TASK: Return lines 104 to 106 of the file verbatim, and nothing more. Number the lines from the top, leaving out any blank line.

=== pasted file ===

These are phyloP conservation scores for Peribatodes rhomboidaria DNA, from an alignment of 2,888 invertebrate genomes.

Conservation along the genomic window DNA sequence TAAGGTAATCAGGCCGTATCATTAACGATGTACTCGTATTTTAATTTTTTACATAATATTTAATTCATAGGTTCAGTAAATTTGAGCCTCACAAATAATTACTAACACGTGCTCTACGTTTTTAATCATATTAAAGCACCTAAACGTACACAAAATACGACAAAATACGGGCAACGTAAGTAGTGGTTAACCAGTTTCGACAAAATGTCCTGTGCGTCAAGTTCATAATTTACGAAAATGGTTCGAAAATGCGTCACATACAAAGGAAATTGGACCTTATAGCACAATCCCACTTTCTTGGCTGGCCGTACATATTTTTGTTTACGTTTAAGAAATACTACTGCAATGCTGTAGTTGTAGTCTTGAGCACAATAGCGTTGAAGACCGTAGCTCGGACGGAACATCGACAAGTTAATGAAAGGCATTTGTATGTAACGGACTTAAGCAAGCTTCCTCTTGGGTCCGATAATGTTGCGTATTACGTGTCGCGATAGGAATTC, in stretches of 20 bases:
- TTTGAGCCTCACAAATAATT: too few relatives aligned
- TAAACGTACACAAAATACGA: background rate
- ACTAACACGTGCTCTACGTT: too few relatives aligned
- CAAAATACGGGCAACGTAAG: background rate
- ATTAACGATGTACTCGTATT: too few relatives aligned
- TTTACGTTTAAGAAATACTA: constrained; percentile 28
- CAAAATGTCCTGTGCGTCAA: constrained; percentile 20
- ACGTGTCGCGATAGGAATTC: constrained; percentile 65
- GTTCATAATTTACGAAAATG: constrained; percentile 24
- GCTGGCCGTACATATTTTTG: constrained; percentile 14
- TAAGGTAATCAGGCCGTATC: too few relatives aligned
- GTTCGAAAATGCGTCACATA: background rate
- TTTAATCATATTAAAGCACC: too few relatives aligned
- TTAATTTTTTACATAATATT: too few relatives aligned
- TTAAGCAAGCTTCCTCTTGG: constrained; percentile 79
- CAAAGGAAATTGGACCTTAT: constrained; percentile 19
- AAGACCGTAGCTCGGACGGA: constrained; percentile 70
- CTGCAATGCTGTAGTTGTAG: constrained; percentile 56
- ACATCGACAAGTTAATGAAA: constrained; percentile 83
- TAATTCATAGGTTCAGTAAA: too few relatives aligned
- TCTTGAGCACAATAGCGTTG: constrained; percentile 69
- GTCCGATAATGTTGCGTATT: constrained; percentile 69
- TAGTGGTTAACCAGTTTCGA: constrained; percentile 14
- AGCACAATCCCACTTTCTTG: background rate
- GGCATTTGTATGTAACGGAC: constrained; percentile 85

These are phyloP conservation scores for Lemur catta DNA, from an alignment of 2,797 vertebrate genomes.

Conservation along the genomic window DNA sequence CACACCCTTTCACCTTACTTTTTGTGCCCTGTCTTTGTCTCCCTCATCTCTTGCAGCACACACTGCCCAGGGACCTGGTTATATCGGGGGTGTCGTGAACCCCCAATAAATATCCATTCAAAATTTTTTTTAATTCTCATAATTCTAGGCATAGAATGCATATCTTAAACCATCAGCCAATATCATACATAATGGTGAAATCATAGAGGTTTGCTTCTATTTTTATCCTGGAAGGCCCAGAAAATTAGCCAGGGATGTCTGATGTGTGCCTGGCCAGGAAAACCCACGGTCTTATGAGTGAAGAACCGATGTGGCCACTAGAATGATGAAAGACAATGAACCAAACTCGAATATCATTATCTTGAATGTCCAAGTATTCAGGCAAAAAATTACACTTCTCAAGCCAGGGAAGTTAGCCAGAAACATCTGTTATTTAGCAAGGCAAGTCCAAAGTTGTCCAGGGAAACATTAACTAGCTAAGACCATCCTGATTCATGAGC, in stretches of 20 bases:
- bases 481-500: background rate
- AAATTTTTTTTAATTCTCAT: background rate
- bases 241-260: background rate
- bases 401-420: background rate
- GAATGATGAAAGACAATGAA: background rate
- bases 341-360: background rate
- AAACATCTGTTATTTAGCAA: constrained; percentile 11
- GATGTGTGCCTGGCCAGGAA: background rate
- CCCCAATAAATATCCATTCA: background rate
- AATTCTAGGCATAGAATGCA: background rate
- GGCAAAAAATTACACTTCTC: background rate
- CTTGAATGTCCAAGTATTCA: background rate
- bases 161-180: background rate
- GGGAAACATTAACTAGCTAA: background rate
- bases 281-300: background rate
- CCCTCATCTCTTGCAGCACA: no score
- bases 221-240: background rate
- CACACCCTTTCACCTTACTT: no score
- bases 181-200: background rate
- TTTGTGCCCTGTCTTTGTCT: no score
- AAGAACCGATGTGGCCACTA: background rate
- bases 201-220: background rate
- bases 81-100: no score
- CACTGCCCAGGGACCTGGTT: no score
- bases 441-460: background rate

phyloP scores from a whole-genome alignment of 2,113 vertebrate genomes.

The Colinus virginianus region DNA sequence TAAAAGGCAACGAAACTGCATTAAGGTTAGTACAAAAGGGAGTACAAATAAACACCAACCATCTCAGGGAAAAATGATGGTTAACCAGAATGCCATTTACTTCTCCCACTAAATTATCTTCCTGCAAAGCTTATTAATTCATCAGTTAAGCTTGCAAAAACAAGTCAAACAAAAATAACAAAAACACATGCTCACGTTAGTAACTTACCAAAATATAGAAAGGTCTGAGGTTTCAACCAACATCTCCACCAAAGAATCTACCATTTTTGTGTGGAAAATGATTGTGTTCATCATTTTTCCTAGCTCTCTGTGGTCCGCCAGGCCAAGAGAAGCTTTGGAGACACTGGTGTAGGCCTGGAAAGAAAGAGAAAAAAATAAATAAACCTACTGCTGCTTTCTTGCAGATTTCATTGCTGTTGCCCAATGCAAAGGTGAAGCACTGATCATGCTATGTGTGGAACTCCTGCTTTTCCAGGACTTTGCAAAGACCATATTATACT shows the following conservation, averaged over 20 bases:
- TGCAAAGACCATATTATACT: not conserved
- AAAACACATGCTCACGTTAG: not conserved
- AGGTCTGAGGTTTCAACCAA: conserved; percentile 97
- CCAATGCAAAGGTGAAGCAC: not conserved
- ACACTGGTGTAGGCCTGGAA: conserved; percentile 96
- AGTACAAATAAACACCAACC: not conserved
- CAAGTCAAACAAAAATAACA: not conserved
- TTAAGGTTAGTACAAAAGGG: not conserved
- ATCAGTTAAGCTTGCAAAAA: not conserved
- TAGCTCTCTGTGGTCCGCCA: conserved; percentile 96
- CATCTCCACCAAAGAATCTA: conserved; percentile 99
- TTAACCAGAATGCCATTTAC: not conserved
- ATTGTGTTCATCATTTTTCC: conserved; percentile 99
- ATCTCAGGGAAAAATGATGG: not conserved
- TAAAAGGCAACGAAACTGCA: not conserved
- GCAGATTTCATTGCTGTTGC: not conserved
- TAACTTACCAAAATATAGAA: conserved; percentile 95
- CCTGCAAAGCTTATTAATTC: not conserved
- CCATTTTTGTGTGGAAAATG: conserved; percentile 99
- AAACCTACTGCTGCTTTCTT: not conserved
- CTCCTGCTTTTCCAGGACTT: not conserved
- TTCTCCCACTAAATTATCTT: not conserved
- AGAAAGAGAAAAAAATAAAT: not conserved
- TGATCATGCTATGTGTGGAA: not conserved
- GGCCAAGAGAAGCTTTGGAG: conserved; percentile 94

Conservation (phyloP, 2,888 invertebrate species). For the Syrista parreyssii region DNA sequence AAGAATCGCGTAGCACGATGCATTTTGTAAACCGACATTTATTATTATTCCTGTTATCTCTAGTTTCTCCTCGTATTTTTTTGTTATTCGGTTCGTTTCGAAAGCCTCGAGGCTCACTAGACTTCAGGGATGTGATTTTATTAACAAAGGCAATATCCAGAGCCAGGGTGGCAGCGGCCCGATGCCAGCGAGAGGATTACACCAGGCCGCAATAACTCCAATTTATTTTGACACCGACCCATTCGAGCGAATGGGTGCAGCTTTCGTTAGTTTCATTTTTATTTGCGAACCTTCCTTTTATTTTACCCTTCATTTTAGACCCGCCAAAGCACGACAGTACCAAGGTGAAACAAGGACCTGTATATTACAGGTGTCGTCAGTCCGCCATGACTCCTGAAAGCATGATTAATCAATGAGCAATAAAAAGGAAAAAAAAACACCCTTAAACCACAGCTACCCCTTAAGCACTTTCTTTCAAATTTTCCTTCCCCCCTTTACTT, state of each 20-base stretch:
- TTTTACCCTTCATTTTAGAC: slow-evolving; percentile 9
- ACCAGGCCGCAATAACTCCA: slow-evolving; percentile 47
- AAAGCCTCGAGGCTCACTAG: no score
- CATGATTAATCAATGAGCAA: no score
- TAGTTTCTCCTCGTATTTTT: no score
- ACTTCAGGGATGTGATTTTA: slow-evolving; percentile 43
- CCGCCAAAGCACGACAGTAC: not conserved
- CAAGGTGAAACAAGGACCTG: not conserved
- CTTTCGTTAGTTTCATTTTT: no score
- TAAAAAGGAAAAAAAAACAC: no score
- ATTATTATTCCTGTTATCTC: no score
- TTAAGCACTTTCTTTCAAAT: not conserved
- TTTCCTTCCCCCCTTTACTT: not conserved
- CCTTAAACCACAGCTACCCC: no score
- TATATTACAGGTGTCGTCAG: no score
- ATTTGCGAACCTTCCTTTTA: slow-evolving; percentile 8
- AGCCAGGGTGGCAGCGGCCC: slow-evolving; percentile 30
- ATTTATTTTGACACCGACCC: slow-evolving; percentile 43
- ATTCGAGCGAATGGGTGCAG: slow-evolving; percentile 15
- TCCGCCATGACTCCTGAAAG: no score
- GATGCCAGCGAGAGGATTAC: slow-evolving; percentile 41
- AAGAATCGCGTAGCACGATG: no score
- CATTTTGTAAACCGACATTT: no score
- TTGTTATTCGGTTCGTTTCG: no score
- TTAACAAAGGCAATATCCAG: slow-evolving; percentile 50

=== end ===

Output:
- AAGAATCGCGTAGCACGATG: no score
- CATTTTGTAAACCGACATTT: no score
- TTGTTATTCGGTTCGTTTCG: no score